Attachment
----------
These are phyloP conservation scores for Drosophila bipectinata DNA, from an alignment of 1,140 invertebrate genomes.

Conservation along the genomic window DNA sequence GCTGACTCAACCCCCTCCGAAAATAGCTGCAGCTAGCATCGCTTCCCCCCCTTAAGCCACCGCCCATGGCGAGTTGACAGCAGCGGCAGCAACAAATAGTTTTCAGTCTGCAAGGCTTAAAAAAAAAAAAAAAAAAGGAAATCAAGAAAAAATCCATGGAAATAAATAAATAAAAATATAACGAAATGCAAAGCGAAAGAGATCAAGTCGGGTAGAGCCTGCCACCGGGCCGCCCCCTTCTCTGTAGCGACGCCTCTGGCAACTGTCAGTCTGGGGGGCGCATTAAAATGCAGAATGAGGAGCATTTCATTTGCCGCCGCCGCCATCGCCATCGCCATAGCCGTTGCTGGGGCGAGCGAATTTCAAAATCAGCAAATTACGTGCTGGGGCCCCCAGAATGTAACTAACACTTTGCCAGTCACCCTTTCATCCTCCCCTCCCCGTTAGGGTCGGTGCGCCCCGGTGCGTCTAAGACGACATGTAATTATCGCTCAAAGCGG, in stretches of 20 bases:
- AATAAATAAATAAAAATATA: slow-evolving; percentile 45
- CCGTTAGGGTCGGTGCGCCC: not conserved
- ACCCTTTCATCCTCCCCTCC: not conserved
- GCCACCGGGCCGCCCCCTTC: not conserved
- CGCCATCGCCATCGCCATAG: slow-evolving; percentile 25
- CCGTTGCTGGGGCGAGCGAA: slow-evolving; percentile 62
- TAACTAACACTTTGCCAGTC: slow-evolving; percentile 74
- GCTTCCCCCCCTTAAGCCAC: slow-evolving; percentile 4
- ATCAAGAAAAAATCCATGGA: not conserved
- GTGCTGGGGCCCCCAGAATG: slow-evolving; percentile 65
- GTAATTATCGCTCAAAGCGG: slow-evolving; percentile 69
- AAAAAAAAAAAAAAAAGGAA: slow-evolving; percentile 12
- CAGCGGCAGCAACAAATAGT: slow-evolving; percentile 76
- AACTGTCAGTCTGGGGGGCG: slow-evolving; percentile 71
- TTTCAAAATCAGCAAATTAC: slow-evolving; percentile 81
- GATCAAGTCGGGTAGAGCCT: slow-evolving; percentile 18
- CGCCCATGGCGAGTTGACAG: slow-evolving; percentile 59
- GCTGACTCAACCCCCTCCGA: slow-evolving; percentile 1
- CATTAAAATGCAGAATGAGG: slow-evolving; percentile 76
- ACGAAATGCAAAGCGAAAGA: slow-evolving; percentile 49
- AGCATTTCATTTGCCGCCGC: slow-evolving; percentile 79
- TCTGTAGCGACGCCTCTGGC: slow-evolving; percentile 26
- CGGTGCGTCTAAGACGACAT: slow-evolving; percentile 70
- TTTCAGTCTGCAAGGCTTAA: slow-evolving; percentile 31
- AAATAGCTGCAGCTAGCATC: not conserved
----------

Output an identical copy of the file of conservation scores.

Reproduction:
These are phyloP conservation scores for Drosophila bipectinata DNA, from an alignment of 1,140 invertebrate genomes.

Conservation along the genomic window DNA sequence GCTGACTCAACCCCCTCCGAAAATAGCTGCAGCTAGCATCGCTTCCCCCCCTTAAGCCACCGCCCATGGCGAGTTGACAGCAGCGGCAGCAACAAATAGTTTTCAGTCTGCAAGGCTTAAAAAAAAAAAAAAAAAAGGAAATCAAGAAAAAATCCATGGAAATAAATAAATAAAAATATAACGAAATGCAAAGCGAAAGAGATCAAGTCGGGTAGAGCCTGCCACCGGGCCGCCCCCTTCTCTGTAGCGACGCCTCTGGCAACTGTCAGTCTGGGGGGCGCATTAAAATGCAGAATGAGGAGCATTTCATTTGCCGCCGCCGCCATCGCCATCGCCATAGCCGTTGCTGGGGCGAGCGAATTTCAAAATCAGCAAATTACGTGCTGGGGCCCCCAGAATGTAACTAACACTTTGCCAGTCACCCTTTCATCCTCCCCTCCCCGTTAGGGTCGGTGCGCCCCGGTGCGTCTAAGACGACATGTAATTATCGCTCAAAGCGG, in stretches of 20 bases:
- AATAAATAAATAAAAATATA: slow-evolving; percentile 45
- CCGTTAGGGTCGGTGCGCCC: not conserved
- ACCCTTTCATCCTCCCCTCC: not conserved
- GCCACCGGGCCGCCCCCTTC: not conserved
- CGCCATCGCCATCGCCATAG: slow-evolving; percentile 25
- CCGTTGCTGGGGCGAGCGAA: slow-evolving; percentile 62
- TAACTAACACTTTGCCAGTC: slow-evolving; percentile 74
- GCTTCCCCCCCTTAAGCCAC: slow-evolving; percentile 4
- ATCAAGAAAAAATCCATGGA: not conserved
- GTGCTGGGGCCCCCAGAATG: slow-evolving; percentile 65
- GTAATTATCGCTCAAAGCGG: slow-evolving; percentile 69
- AAAAAAAAAAAAAAAAGGAA: slow-evolving; percentile 12
- CAGCGGCAGCAACAAATAGT: slow-evolving; percentile 76
- AACTGTCAGTCTGGGGGGCG: slow-evolving; percentile 71
- TTTCAAAATCAGCAAATTAC: slow-evolving; percentile 81
- GATCAAGTCGGGTAGAGCCT: slow-evolving; percentile 18
- CGCCCATGGCGAGTTGACAG: slow-evolving; percentile 59
- GCTGACTCAACCCCCTCCGA: slow-evolving; percentile 1
- CATTAAAATGCAGAATGAGG: slow-evolving; percentile 76
- ACGAAATGCAAAGCGAAAGA: slow-evolving; percentile 49
- AGCATTTCATTTGCCGCCGC: slow-evolving; percentile 79
- TCTGTAGCGACGCCTCTGGC: slow-evolving; percentile 26
- CGGTGCGTCTAAGACGACAT: slow-evolving; percentile 70
- TTTCAGTCTGCAAGGCTTAA: slow-evolving; percentile 31
- AAATAGCTGCAGCTAGCATC: not conserved